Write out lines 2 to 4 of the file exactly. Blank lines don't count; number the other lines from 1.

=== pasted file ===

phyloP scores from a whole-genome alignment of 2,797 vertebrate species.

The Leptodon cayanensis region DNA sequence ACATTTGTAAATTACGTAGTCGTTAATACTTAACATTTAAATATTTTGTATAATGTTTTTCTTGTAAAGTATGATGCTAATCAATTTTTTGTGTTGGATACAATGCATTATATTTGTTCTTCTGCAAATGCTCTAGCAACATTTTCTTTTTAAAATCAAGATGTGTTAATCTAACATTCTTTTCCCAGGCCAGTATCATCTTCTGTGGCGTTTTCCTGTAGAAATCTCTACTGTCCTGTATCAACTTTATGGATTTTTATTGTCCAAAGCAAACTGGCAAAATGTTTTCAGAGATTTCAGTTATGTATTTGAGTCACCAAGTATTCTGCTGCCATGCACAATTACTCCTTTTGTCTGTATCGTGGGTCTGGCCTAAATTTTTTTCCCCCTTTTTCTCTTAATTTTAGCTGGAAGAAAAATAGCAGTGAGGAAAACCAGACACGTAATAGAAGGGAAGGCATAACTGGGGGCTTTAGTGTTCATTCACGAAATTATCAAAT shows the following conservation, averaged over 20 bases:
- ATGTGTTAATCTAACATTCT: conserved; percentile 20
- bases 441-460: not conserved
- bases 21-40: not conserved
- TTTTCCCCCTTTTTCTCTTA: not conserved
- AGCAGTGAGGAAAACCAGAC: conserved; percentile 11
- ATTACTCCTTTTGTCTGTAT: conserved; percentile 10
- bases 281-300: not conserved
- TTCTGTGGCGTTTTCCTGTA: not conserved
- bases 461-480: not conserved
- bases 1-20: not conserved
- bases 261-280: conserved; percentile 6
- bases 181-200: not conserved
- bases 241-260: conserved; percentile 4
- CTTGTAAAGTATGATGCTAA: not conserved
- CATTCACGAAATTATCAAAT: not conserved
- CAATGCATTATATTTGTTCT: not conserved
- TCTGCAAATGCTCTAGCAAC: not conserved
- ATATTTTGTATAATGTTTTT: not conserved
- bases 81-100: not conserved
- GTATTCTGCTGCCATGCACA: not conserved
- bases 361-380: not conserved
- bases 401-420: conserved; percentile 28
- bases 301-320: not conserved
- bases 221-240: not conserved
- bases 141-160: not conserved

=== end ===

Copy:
The Leptodon cayanensis region DNA sequence ACATTTGTAAATTACGTAGTCGTTAATACTTAACATTTAAATATTTTGTATAATGTTTTTCTTGTAAAGTATGATGCTAATCAATTTTTTGTGTTGGATACAATGCATTATATTTGTTCTTCTGCAAATGCTCTAGCAACATTTTCTTTTTAAAATCAAGATGTGTTAATCTAACATTCTTTTCCCAGGCCAGTATCATCTTCTGTGGCGTTTTCCTGTAGAAATCTCTACTGTCCTGTATCAACTTTATGGATTTTTATTGTCCAAAGCAAACTGGCAAAATGTTTTCAGAGATTTCAGTTATGTATTTGAGTCACCAAGTATTCTGCTGCCATGCACAATTACTCCTTTTGTCTGTATCGTGGGTCTGGCCTAAATTTTTTTCCCCCTTTTTCTCTTAATTTTAGCTGGAAGAAAAATAGCAGTGAGGAAAACCAGACACGTAATAGAAGGGAAGGCATAACTGGGGGCTTTAGTGTTCATTCACGAAATTATCAAAT shows the following conservation, averaged over 20 bases:
- ATGTGTTAATCTAACATTCT: conserved; percentile 20
- bases 441-460: not conserved